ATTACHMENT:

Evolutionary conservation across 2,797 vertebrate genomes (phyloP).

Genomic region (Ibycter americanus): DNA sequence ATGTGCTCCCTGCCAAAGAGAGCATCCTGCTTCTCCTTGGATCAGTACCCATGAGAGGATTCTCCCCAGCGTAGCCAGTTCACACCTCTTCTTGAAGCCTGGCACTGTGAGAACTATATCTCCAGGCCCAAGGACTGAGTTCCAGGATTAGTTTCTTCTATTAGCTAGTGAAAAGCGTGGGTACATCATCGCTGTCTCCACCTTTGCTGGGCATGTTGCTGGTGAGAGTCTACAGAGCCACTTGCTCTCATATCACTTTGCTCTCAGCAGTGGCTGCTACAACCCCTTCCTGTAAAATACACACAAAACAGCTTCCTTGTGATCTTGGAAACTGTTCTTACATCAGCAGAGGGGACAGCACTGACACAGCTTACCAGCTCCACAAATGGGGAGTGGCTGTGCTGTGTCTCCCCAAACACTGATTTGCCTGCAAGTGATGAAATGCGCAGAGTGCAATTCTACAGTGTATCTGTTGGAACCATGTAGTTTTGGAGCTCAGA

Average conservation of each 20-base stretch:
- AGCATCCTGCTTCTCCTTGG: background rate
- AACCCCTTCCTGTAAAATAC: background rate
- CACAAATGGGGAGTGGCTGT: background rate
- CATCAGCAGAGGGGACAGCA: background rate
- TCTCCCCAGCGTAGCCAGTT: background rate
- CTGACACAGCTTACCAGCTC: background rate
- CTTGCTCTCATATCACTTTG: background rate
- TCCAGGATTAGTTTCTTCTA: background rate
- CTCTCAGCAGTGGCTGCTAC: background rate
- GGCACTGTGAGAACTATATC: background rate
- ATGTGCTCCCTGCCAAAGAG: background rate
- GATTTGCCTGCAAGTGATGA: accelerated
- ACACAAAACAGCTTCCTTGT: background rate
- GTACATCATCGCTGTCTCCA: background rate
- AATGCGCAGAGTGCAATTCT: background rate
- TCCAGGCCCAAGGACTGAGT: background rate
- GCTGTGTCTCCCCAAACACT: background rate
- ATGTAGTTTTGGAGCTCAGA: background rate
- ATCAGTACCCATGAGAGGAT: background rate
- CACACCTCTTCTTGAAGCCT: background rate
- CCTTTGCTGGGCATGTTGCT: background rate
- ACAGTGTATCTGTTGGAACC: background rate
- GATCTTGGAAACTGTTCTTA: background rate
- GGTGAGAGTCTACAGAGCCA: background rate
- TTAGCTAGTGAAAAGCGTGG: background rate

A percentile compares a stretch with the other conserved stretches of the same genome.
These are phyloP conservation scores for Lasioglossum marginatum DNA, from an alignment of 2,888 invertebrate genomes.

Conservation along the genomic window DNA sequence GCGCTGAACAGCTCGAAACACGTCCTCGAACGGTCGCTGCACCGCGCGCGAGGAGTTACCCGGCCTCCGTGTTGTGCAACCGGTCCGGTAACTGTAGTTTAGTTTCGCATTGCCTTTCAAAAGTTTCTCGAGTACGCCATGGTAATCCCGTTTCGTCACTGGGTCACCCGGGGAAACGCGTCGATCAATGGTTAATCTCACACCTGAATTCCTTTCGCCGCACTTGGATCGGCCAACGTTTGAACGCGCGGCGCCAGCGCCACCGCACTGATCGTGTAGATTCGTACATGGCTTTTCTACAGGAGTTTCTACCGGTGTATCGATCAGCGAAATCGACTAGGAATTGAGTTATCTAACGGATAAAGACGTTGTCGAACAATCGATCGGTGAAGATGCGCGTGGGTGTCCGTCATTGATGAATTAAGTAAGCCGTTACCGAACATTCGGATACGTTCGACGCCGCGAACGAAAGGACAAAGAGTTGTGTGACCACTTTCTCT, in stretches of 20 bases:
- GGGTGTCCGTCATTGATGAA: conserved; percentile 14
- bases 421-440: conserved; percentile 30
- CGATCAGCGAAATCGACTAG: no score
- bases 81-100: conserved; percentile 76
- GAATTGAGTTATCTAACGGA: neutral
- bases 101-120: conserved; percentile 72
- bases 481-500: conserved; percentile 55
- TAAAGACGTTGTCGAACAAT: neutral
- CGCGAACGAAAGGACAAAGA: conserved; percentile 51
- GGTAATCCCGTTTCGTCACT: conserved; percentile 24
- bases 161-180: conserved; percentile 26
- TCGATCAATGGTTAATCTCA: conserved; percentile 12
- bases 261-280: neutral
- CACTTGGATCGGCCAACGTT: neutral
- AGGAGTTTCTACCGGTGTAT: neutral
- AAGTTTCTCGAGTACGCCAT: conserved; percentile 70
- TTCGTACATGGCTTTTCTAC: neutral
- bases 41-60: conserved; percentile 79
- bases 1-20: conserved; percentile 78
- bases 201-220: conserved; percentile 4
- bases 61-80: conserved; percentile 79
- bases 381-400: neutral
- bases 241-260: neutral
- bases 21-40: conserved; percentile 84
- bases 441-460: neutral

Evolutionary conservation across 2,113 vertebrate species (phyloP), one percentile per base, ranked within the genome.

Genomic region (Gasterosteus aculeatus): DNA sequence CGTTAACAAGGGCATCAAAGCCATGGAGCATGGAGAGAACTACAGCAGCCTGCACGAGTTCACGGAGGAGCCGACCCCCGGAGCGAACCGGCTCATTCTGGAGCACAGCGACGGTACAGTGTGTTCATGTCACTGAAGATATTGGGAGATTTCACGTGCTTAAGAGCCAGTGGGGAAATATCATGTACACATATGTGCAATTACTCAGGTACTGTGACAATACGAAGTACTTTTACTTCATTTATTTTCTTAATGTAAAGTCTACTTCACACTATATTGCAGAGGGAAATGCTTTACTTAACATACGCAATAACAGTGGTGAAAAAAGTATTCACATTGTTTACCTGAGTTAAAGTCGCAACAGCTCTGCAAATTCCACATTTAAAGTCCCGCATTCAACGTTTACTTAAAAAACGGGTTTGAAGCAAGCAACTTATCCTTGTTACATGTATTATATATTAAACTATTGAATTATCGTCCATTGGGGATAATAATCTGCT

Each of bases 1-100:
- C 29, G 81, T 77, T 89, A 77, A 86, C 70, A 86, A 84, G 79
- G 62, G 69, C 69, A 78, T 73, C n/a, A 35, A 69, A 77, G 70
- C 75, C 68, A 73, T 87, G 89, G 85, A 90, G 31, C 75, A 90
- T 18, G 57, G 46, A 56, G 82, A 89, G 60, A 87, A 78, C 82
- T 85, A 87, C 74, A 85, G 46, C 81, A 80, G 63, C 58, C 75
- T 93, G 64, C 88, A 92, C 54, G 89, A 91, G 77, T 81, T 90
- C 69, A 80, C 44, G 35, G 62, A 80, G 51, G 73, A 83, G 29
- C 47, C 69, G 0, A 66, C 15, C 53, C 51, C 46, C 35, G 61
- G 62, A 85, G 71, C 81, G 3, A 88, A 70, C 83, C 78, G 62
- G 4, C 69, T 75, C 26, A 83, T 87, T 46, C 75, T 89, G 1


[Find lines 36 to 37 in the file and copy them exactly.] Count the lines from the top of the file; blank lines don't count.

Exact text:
- GAATTGAGTTATCTAACGGA: neutral
- bases 101-120: conserved; percentile 72